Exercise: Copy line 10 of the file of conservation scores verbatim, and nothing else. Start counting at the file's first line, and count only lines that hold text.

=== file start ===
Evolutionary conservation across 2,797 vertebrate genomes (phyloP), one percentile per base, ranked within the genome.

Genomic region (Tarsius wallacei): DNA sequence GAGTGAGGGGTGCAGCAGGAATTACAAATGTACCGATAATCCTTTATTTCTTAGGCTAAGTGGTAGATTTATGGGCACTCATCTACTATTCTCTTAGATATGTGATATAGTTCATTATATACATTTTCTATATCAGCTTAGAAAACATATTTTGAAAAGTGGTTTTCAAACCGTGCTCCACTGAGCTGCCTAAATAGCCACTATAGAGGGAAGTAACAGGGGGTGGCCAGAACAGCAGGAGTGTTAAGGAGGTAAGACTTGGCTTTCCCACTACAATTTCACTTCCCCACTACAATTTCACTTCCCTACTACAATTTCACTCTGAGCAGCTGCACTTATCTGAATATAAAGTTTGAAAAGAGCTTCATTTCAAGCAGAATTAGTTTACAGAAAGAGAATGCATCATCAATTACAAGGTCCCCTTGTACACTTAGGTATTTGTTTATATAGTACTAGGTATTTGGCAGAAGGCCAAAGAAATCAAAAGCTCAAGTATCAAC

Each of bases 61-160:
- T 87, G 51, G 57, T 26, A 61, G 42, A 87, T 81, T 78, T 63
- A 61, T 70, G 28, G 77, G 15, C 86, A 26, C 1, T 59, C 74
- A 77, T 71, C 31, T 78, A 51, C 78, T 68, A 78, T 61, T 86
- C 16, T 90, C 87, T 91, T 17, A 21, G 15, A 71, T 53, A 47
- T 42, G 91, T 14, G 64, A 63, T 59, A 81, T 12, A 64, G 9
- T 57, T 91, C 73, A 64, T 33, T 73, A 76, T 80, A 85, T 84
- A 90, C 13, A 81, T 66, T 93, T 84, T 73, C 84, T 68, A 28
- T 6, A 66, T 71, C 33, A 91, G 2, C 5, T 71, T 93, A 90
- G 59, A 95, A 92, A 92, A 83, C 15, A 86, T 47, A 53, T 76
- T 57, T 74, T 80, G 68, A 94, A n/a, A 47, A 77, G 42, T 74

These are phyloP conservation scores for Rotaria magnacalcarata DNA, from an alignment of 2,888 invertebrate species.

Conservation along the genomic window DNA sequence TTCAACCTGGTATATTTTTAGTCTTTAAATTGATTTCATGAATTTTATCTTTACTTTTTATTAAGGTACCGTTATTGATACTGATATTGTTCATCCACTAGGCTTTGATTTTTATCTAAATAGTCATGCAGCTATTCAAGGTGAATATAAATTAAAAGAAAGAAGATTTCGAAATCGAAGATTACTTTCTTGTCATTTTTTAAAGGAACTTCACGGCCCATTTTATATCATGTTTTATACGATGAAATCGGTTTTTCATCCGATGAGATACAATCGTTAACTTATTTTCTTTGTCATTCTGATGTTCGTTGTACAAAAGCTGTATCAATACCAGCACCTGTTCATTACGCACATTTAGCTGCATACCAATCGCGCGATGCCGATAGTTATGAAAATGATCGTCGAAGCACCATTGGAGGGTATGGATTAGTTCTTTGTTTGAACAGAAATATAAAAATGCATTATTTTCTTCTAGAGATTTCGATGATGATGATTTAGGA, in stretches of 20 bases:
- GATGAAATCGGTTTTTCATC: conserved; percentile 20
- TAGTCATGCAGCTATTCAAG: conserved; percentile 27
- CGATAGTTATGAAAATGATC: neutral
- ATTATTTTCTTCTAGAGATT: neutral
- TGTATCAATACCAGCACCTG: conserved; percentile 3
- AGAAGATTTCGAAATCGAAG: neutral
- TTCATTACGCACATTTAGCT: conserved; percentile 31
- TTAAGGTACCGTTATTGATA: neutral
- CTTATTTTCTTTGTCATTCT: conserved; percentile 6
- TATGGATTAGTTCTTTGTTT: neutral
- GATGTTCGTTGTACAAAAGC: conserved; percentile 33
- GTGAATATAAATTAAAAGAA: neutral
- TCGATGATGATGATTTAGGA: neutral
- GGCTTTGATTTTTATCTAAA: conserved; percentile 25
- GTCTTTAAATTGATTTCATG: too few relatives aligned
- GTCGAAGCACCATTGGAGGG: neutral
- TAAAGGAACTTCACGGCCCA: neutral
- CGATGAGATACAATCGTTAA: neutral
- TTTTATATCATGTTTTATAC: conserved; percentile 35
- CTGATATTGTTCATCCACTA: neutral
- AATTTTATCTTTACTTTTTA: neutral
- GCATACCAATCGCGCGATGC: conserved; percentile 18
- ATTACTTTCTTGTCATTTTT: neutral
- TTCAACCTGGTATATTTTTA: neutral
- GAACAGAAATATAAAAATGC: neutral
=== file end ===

- A 90, C 13, A 81, T 66, T 93, T 84, T 73, C 84, T 68, A 28